Politicians often act as if film and videotape of past events did not exist, so they routinely make statements that are polar opposites of what they have said previously. They rely on friendly news outlets not to embarrass them by broadcasting examples of their hypocrisy.
It’s unlikely, for example, that CNN and MSNBC are showing clips of Representatives Nancy Pelosi and Jerry Nadler expressing disgust with the impeachment process in 1998 when Democrat Bill Clinton was in the dock.
According to Pelosi, Republicans were consumed with “hate” because they voted to impeach President Clinton. Randy Bill got caught after he lied under oath about having sex with a young intern, Monica Lewinsky.
But now, Speaker Pelosi has announced an impeachment based on the sketchiest of evidence, and compared her action to those of the Founders’ “urgency of protecting and defending our constitution from all enemies, foreign and domestic, in the words of Ben Franklin, to keep our republic.”
Tucker Carlson showed relevant clips of leading Democrats’ flip-floppery:
TUCKER CARLSON: Well, Nancy Pelosi and Jerry Nadler are in charge of impeachment this week, but they had pretty different opinions on the subjects just not that long ago, a few decades ago. One Democrat currently in Congress is about to tell us why he disagrees with impeachment today.
But first, Trace Gallagher has to look back at Pelosi and Nadler’s view on this suddenly very relevant topic. Hey, Trace.
REPORTER TRACE GALLAGHER: Hey, Tucker, and what makes this so rich is that House Speaker Nancy Pelosi says that no one is above the law. Most legal analysts even on liberal media outlets acknowledge it would be very difficult to make a case that President Trump broke the law.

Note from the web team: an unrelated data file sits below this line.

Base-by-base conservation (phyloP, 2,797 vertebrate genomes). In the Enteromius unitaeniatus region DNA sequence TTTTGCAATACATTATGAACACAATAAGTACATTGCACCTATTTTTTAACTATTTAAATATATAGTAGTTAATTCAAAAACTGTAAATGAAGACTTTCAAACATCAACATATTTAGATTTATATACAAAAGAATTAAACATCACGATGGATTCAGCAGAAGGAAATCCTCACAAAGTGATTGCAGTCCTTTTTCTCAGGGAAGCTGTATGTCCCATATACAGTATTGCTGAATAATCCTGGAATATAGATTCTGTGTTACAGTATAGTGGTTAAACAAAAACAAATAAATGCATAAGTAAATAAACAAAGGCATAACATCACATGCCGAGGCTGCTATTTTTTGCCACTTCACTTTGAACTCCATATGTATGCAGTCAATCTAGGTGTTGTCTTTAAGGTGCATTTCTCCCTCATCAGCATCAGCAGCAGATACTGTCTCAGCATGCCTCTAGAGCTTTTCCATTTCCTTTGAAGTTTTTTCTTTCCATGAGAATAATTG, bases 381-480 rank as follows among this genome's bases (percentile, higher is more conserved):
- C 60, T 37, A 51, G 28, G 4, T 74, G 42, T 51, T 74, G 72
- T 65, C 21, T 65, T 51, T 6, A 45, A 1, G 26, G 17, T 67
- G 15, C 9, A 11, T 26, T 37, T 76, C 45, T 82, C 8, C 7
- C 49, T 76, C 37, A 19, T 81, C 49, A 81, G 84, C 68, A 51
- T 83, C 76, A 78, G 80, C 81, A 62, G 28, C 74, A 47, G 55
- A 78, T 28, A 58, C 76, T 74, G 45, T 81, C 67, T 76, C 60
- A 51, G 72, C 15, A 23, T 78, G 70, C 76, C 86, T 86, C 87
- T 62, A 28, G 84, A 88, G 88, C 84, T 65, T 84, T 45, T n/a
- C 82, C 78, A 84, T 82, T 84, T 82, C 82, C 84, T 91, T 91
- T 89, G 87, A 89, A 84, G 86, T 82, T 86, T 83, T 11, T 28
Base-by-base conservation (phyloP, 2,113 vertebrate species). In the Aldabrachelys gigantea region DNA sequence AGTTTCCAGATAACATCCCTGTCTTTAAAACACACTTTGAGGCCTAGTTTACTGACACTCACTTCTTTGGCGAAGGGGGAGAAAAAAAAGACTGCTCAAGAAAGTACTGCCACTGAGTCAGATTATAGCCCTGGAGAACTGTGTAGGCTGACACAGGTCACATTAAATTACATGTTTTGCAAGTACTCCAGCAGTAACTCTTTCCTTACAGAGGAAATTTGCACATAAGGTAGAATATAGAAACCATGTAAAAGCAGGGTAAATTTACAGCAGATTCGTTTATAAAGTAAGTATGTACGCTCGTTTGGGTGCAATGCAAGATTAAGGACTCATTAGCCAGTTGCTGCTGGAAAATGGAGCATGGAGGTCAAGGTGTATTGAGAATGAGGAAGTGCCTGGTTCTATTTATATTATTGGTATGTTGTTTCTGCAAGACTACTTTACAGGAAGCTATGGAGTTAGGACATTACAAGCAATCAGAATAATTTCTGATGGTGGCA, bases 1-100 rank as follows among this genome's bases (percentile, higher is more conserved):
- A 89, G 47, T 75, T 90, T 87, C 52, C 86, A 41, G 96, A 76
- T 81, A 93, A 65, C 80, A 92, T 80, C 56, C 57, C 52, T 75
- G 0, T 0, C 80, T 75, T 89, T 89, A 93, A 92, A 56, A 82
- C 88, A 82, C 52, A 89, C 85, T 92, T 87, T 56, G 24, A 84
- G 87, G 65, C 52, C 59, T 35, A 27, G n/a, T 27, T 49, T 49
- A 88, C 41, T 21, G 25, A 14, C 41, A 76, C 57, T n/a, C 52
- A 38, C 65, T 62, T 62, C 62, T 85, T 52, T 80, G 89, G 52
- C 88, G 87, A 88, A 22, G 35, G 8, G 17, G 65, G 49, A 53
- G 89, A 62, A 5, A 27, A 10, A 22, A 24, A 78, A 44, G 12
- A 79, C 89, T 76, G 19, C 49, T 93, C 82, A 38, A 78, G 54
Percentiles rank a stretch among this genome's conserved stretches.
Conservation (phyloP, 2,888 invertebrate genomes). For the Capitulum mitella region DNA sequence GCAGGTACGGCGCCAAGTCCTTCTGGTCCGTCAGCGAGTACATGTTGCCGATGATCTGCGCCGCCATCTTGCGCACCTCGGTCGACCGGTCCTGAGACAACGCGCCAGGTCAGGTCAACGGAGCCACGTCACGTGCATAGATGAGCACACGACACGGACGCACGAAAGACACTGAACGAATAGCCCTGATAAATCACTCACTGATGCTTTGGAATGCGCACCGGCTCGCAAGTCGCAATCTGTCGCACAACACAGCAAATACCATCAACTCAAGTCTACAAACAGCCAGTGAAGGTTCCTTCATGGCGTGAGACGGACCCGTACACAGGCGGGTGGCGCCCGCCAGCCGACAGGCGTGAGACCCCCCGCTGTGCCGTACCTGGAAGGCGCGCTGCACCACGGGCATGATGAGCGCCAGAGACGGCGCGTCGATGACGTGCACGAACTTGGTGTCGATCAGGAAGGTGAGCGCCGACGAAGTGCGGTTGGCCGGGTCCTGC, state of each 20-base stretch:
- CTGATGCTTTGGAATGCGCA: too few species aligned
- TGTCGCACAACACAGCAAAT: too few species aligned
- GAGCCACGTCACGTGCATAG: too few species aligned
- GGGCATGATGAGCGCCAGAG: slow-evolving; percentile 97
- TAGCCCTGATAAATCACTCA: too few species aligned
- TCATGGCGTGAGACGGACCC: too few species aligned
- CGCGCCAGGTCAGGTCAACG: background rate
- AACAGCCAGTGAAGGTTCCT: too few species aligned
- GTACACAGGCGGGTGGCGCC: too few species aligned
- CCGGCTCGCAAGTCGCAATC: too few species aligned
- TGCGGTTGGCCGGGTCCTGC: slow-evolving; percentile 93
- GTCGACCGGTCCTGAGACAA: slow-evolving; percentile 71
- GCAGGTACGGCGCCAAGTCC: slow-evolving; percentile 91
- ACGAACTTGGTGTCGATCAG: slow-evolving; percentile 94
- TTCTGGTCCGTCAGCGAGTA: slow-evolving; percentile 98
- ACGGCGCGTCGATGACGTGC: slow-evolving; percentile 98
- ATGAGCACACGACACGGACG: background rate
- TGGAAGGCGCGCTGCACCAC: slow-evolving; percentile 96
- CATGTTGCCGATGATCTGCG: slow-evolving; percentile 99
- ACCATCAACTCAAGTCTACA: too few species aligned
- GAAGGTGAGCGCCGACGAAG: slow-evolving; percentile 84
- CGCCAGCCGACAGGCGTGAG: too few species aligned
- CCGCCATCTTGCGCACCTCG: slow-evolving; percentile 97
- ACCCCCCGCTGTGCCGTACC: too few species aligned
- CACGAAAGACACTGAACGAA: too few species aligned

But back in 1998, President Clinton actually did violate the law and when House Republicans voted to impeach, Pelosi said it was based solely on hatred. Watch:
REP. NANCY PELOSI, D-CA: Today, the Republican majority is not judging the President with fairness, but impeaching him with a vengeance. In the investigation of the President, fundamental principles which Americans hold dear — privacy, fairness, checks and balances have been seriously violated.
And why? Because we are here — we are here today, because the Republicans in the House are paralyzed with hatred of President Clinton, and until the Republicans free themselves of this hatred, our country will suffer.
GALLAGHER: Also, back in 1998, Pelosi went on to say that President Clinton was not impeached for one single thing, but for all of the GOP grievances against him.
And speaking of selective political memory, in ’98, New York Congressman Jerry Nadler said impeachment was quote, “bad for the country.” Watch:
REP. JERROLD NADLER, D-NY: An impeachment of a President is an undoing of a national election, and one of the reasons we all feel so angry about what they are doing is that they are ripping from us, they are ripping asunder our votes. They are telling us that our votes don’t count.
GALLAGHER: So for the record, in 1998, Nadler said impeachment was bad for the country. In 2019, he says it vindicates the Constitution — Tucker.
CARLSON: Amazing. That just made my night. Trace Gallagher, thank you for that.
Well, until just the other day, Democrats appeared to be divided on the question of impeaching the President. This week, they appear to be nearly unanimous. But a few you holdouts are warning that an impeachment push is a mistake, bad for the country and possibly counterproductive politically.